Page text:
The prosecution could not prove its case convincingly, the judge ruled.
A Federal High Court in Jos on Wednesday discharged and acquitted 14 persons who were standing trial for allegedly participating in the Jan. 20, 2010 crisis in Jos.
Those discharged and acquitted are Sadillu Mohammed, Isa Mohammed, Maniru Shaibu, Aliyu Umar, Abubakar Hussaini, Hamisu Useni, Ibrahim Yusuf, and Fausai Abdullahi.
Others are Sani Hudu, Adamu Idris, Isah Shehu, Abdul Rasheed, Buhari Usman, and Ibrahim Aminu.
They were charged with three counts of conspiracy, mischief by fire and terrorism, all of which they pleaded not guilty.
The prosecution counsel, D. C. Enwelem, had told the court that the acquitted persons were arrested by a team of security personnel on patrol on the day. He said they set ablaze some houses and cars at Angwan Miango New Layout in Jos at the time of their arrest.
Mr. Enwelem had said that a lighter was found on each of them on arrest while four cars were already on fire.
But the defence counsel, Badamasi Adam, had challenged the prosecution to prove the allegations.
He said the accused persons were arrested in front of their houses while lamenting their burnt houses by unknown arsonists.
Delivering judgment, the trial Judge, Bilkisu Aliyu, said the prosecution failed to prove any of the charges against them.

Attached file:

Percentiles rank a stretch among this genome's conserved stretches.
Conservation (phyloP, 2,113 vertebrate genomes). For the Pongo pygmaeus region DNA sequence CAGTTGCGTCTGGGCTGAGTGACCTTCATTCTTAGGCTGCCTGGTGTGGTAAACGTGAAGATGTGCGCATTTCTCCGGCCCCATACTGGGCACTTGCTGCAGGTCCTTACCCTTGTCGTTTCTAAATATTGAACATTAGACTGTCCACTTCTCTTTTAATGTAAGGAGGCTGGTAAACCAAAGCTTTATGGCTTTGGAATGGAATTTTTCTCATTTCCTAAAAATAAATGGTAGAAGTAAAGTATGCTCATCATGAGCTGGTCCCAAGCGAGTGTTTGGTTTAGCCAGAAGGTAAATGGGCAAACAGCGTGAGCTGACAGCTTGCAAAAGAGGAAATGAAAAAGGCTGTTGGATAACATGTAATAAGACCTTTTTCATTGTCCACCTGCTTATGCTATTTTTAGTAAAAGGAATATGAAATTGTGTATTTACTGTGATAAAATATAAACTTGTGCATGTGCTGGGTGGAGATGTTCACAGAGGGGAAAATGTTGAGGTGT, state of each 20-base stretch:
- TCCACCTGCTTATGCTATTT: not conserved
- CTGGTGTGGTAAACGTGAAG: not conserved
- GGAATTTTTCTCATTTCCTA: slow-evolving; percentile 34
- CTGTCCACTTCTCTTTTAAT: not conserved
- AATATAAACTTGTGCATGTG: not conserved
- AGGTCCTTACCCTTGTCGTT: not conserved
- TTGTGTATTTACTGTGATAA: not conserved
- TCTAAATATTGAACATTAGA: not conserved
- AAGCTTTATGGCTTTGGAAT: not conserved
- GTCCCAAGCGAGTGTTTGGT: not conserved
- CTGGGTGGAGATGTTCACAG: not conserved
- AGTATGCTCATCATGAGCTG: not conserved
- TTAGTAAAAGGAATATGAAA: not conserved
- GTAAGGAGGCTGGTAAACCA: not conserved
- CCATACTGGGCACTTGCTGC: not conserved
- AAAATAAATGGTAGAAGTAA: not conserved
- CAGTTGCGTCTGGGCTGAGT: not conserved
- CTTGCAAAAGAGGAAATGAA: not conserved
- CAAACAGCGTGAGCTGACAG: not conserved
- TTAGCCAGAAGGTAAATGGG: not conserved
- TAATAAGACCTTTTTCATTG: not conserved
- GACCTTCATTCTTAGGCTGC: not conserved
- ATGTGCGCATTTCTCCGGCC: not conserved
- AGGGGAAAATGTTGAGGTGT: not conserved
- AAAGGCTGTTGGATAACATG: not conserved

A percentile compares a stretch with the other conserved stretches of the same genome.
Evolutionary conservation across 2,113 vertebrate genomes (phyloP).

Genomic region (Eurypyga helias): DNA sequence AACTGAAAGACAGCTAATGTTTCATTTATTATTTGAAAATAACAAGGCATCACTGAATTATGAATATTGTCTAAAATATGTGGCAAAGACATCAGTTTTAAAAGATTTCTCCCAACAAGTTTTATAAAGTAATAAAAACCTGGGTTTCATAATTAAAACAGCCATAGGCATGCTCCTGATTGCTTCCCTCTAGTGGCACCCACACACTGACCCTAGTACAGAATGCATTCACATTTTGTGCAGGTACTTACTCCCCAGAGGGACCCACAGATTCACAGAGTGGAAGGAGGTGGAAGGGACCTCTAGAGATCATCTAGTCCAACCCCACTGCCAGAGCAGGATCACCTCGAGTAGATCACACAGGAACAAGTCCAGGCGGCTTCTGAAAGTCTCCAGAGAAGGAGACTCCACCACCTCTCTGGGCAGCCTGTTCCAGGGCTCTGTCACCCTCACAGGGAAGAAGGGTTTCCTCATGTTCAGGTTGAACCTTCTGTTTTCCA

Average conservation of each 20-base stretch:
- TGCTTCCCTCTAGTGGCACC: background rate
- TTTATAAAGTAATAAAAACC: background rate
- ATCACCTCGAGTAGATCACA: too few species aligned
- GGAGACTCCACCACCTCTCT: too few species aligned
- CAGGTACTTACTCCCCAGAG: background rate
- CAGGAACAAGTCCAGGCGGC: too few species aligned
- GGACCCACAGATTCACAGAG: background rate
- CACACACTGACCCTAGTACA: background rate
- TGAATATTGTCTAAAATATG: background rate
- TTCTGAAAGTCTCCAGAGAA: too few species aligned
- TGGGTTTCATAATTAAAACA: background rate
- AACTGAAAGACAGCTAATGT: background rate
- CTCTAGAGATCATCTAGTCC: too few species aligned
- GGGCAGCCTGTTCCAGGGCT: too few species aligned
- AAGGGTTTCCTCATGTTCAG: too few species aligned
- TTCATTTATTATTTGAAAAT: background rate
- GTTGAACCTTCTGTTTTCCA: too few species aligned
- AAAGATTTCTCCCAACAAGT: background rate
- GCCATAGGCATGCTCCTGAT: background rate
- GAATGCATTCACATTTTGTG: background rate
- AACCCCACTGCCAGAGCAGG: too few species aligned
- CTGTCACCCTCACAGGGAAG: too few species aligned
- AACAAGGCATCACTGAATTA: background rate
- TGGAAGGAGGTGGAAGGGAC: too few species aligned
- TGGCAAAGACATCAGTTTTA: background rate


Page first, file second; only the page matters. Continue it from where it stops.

Mrs. Aliyu said that none of the accused persons mentioned any vehicle in all their statements recorded by the police. The judge said they only referred to their houses which were burnt along the street where they were arrested.
“It was not stated how they conspired or what acts of terrorism the accused persons committed.
“I hold that the prosecution has not proved any of the three counts of the offences that the accused persons are charged with or any other offence. Consequently all the accused persons are hereby discharged and acquitted,” she declared.
Speaking to the News Agency of Nigeria shortly after the case, Mr. Adam expressed satisfaction with the judgment.
He said the case was thoroughly handled by the judge, whom he commended for a job well done.
Mr. Adam described the judgment as “a victory to the judiciary and the rule of law.”